RGD Reference Report - Mutations in the IGF-II pathway that confer resistance to lytic reovirus infection. - Rat Genome Database

Send us a Message

Submit Data |  Help |  Video Tutorials |  News |  Publications |  Download |  REST API |  Citing RGD |  Contact   

Mutations in the IGF-II pathway that confer resistance to lytic reovirus infection.

Authors: Sheng, J  Organ, EL  Hao, C  Wells, KS  Ruley, HE  Rubin, DH 
Citation: Sheng J, etal., BMC Cell Biol. 2004 Aug 27;5:32.
RGD ID: 2311622
Pubmed: (View Article at PubMed) PMID:15333144
DOI: Full-text: DOI:10.1186/1471-2121-5-32

BACKGROUND: Viruses are obligate intracellular parasites and rely upon the host cell for different steps in their life cycles. The characterization of cellular genes required for virus infection and/or cell killing will be essential for understanding viral life cycles, and may provide cellular targets for new antiviral therapies. RESULTS: A gene entrapment approach was used to identify candidate cellular genes that affect reovirus infection or virus induced cell lysis. Four of the 111 genes disrupted in clones selected for resistance to infection by reovirus type 1 involved the insulin growth factor-2 (IGF-II) pathway, including: the mannose-6-phosphate/IGF2 receptor (Igf2r), a protease associated with insulin growth factor binding protein 5 (Prss11), and the CTCF transcriptional regulator (Ctcf). The disruption of Ctcf, which encodes a repressor of Igf2, was associated with enhanced Igf2 gene expression. Plasmids expressing either the IGF-II pro-hormone or IGF-II without the carboxy terminal extension (E)-peptide sequence independently conferred high levels of cellular resistance to reovirus infection. Forced IGF-II expression results in a block in virus disassembly. In addition, Ctcf disruption and forced Igf2 expression both enabled cells to proliferate in soft agar, a phenotype associated with malignant growth in vivo. CONCLUSION: These results indicate that IGF-II, and by inference other components of the IGF-II signalling pathway, can confer resistance to lytic reovirus infection. This report represents the first use of gene entrapment to identify host factors affecting virus infection. Concomitant transformation observed in some virus resistant cells illustrates a potential mechanism of carcinogenesis associated with chronic virus infection.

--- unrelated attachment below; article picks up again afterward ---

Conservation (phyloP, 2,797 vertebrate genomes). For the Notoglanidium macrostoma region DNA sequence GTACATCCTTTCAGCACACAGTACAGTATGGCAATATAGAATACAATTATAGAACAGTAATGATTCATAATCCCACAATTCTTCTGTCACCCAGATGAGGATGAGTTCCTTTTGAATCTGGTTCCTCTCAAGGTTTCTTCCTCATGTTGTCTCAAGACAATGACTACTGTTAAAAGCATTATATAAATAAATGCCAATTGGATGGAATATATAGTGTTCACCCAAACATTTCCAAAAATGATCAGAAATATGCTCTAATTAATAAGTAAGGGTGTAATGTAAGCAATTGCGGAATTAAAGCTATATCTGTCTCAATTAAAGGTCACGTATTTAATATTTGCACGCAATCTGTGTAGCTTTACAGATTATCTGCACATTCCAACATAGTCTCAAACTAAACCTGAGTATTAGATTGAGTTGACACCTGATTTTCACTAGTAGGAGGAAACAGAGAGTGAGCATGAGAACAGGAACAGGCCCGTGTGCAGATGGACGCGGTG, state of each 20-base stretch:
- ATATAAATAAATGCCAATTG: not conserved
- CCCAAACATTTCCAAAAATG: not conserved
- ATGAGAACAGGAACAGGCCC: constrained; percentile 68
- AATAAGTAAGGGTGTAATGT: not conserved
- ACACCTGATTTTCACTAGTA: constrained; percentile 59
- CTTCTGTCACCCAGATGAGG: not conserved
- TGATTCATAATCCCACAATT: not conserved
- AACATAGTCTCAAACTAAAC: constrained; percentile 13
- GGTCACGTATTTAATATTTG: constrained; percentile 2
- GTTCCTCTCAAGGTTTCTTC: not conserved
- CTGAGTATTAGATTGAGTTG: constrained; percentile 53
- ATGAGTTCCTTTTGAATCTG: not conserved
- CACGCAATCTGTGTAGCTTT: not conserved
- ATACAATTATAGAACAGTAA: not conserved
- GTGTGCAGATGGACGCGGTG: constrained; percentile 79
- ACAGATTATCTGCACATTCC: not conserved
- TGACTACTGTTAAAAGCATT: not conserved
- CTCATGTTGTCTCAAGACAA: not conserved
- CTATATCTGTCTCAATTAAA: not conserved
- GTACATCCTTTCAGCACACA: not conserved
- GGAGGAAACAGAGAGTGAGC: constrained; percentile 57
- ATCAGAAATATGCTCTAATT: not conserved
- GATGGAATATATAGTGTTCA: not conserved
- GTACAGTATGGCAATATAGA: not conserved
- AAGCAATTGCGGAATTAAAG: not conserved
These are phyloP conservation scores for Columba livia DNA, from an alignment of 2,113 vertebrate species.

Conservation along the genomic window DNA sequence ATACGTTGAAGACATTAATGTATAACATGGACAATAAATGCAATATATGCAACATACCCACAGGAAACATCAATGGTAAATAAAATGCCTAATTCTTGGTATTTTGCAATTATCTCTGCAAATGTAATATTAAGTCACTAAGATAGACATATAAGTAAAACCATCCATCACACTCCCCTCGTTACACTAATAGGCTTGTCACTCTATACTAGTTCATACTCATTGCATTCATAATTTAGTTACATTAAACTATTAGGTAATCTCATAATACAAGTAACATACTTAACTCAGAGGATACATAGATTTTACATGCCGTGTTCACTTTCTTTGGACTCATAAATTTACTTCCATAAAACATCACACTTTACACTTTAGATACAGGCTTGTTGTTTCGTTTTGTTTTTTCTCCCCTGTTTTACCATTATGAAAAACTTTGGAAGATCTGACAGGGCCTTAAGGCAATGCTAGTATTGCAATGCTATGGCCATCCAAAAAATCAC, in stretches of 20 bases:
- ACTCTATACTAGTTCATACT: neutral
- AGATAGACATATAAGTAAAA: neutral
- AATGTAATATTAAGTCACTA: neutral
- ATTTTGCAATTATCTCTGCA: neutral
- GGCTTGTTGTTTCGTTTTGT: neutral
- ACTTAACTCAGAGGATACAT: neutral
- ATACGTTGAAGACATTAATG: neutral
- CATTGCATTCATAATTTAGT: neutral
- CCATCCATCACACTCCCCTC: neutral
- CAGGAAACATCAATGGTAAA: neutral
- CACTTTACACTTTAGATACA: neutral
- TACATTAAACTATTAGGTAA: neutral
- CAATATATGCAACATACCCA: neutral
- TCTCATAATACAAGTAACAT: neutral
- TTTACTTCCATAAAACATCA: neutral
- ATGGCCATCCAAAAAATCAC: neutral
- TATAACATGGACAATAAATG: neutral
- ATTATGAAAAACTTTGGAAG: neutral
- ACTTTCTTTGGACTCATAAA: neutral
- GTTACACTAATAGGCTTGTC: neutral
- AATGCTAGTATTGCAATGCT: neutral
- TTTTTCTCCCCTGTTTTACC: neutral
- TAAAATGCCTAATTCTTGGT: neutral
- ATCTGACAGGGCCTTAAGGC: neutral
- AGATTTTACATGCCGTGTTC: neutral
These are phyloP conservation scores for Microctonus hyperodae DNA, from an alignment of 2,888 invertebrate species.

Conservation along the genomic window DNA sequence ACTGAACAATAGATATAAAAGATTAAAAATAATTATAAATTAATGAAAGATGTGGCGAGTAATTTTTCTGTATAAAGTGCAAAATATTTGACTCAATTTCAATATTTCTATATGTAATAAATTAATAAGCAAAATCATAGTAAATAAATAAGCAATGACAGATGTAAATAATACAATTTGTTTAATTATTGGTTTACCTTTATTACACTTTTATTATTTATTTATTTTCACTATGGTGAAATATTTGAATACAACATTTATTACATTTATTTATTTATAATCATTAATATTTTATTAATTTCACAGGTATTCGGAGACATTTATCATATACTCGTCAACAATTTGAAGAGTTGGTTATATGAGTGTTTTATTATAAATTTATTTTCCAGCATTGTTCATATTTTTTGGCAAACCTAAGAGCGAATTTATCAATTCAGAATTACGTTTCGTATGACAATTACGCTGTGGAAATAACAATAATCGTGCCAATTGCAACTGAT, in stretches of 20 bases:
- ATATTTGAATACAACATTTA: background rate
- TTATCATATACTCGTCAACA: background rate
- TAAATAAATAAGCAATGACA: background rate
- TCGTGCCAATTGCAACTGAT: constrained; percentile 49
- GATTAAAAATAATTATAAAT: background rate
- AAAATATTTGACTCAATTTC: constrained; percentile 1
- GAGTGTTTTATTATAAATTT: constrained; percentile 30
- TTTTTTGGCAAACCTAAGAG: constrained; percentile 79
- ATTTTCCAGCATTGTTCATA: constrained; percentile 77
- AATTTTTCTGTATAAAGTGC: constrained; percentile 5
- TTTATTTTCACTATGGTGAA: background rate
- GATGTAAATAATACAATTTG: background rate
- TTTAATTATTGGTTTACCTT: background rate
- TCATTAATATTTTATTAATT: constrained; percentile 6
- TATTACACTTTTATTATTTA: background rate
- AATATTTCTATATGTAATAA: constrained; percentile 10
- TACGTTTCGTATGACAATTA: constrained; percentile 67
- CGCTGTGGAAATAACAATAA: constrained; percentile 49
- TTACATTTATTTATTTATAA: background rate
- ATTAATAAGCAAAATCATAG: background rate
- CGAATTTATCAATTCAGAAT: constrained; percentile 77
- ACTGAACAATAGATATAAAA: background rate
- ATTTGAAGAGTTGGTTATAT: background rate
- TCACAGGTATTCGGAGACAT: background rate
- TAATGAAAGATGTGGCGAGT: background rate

Disease Annotations    

Gene Ontology Annotations    

Biological Process

Objects Annotated

Genes (Rattus norvegicus)
Htra1  (HtrA serine peptidase 1)
Igf2r  (insulin-like growth factor 2 receptor)

Genes (Mus musculus)
Igf2r  (insulin-like growth factor 2 receptor)

Genes (Homo sapiens)
IGF2R  (insulin like growth factor 2 receptor)

Additional Information